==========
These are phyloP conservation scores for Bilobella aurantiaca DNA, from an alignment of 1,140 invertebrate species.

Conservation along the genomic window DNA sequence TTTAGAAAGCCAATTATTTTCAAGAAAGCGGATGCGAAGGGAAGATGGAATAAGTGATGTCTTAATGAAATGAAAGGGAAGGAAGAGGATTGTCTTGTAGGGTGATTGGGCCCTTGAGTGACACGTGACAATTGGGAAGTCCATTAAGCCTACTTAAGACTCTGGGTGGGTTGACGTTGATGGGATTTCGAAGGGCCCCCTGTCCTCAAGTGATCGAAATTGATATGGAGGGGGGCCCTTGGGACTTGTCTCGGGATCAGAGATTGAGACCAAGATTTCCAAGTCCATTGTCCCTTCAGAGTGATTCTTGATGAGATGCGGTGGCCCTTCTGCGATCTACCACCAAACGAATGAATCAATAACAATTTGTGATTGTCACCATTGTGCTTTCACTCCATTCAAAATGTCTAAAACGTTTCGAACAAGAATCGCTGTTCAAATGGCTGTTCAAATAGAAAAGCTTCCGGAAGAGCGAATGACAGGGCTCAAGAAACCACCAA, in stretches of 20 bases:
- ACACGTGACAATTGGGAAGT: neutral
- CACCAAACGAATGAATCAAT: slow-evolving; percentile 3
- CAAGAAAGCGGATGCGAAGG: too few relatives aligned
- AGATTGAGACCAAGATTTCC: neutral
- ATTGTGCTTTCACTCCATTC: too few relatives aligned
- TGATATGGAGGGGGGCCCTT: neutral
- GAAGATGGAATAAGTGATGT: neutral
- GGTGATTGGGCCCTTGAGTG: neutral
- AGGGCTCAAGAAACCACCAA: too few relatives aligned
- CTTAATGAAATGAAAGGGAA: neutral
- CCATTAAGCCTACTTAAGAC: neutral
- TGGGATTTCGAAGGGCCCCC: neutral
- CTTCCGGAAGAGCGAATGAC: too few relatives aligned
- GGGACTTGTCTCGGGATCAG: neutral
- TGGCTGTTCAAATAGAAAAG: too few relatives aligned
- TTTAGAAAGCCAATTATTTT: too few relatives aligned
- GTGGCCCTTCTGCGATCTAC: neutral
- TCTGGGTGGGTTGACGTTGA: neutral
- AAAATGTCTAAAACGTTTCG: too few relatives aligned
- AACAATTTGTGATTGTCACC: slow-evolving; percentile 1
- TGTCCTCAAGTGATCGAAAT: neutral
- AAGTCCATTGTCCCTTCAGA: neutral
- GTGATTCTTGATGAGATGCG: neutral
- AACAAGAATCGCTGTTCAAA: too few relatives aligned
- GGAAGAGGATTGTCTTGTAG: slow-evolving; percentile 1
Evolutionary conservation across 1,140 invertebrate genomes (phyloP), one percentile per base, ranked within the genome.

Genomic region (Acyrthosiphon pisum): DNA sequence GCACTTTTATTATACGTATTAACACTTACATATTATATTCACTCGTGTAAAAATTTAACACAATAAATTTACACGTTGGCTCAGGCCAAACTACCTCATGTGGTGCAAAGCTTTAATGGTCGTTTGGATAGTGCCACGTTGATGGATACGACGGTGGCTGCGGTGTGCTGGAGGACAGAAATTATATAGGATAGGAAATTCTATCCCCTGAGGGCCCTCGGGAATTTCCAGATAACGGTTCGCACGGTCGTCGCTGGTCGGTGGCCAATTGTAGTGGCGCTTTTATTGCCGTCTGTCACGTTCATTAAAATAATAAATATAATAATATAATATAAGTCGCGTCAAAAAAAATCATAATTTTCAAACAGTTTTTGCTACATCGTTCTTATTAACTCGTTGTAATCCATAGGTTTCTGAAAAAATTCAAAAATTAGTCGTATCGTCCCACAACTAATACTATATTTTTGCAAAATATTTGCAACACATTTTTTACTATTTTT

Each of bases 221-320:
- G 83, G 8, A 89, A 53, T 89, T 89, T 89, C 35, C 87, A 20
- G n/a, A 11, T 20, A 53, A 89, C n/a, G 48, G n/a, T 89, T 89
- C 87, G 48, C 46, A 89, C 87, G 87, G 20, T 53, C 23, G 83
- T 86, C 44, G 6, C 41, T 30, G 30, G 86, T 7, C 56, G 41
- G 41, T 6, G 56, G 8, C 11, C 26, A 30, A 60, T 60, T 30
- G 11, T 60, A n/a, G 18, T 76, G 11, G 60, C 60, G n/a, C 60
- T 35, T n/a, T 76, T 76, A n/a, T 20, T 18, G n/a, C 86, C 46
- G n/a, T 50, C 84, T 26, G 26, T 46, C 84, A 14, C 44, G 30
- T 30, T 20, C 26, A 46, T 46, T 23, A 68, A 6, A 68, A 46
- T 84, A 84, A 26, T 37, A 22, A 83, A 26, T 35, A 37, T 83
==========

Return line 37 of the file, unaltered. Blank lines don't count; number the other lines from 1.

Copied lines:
- T 35, T n/a, T 76, T 76, A n/a, T 20, T 18, G n/a, C 86, C 46